As a consultant for Ilwaco, Hayes serves as the forestry management expert for city officials. Hayes, who received a Master of Forestry from Yale in 2015, said that community forests can serve as a stabilizing force in its communities, as well as protect drinking water both now and for the next 100 years.
Funding the forest
Together, the group examined several different funding strategies that would allow them to purchase the roughly 390 acres in question. As of now, the estimated acquisition cost of the land is $1.53 million and the cost of the timber deeds is $1.3 million, for a total of $2.84 million.
“The only way that this project can really go on is with additional funding from state and federal sources,” Plotkin said.
The city has been awarded a $3.4 million loan from the Washington State Department of Ecology, which can go toward acquiring the property, but hopes to not have to use any of the loan. The loan can be returned, and interest does not need to be paid unless the money is used.
The city has also applied twice for a DOE Section 319 Grant for $500,000, which offers funding to nonpoint source pollution control projects, but were not selected either time because of the high demand for that grant. The group has higher hopes of receiving the grant this fall after explaining to the DOE as to why this land acquisition project is important for protecting infrastructure.
“The thinking, until very recently, hasn’t gotten to the DOE that purchasing and controlling the timber land within the watershed will protect that source water,” Lessnau said.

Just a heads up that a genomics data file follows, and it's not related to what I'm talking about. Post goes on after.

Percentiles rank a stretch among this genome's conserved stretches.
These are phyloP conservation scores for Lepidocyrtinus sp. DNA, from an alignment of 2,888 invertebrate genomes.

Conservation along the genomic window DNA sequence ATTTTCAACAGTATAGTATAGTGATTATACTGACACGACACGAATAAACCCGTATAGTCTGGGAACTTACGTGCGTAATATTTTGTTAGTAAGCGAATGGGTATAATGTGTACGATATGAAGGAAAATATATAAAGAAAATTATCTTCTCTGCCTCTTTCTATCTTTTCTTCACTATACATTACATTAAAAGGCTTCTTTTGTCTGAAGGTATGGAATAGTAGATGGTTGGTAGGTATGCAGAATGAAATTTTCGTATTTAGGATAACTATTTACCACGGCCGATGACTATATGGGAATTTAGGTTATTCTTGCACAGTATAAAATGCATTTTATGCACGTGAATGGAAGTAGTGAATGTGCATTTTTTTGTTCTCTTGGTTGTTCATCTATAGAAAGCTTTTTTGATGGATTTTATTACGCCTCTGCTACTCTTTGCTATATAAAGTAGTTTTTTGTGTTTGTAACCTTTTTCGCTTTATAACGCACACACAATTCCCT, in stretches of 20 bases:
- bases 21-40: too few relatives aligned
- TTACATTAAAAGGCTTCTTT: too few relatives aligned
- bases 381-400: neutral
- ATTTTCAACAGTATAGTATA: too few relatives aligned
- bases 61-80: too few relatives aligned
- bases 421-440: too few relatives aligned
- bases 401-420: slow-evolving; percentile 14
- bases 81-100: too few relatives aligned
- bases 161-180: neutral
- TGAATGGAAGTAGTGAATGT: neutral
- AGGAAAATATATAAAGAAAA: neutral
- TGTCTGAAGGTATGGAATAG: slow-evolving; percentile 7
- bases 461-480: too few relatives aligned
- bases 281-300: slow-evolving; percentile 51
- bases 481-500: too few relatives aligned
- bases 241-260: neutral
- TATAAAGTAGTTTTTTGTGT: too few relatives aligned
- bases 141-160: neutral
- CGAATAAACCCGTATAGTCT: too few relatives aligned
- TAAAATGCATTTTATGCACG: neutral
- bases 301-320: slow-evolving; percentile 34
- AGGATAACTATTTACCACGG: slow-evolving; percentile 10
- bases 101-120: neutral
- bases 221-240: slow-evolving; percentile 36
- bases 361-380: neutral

The group also submitted an application for a $600,000 grant from the USDA Community Forest and Open Space Conservation Program that is currently under consideration. However, that grant could only be applied to the acquisition of the 210 acres of land, and not to the timber deed acquisition, which the group says is the most important of the two acquisitions. A decision is expected by this spring.
The city is also looking to submit a request to the Washington State Legislature for funding at the beginning of the next legislative session in 2021. Attendees of the workshop said that they believe they would have a compelling case a state appropriation.
If the city can’t cover the entire cost of the project through grants, they would then look toward pairing grants with city funds, which could include a water rate increase. City officials acknowledged at the workshop that the water rates were already high.
The city hopes to have its funding strategy in place by this summer.
Once the land and timber deeds have been acquired, the city would be able to open a new revenue source if they decide to harvest any of the timberland. At the workshop, Hayes said his recommendation is for the city to harvest anywhere from 25-50% of the newly acquired timberland.
The city estimates that if they harvest 25% of all of the newly acquired timberland, they would net approximately $535,000 in revenue, which would cover almost 20% of the total land acquisition cost. If they harvest 50% of the new timber land, they would net an estimated $1.2 million, which would cover more than 40% of the total acquisition cost.
Theoretically, the city could choose to harvest 100% of all of the newly acquired timber, but Hayes strongly recommended not doing so.
City officials also said they had no appetite to do so, reiterating that the project is intended to be beneficial to both the local economy and environment.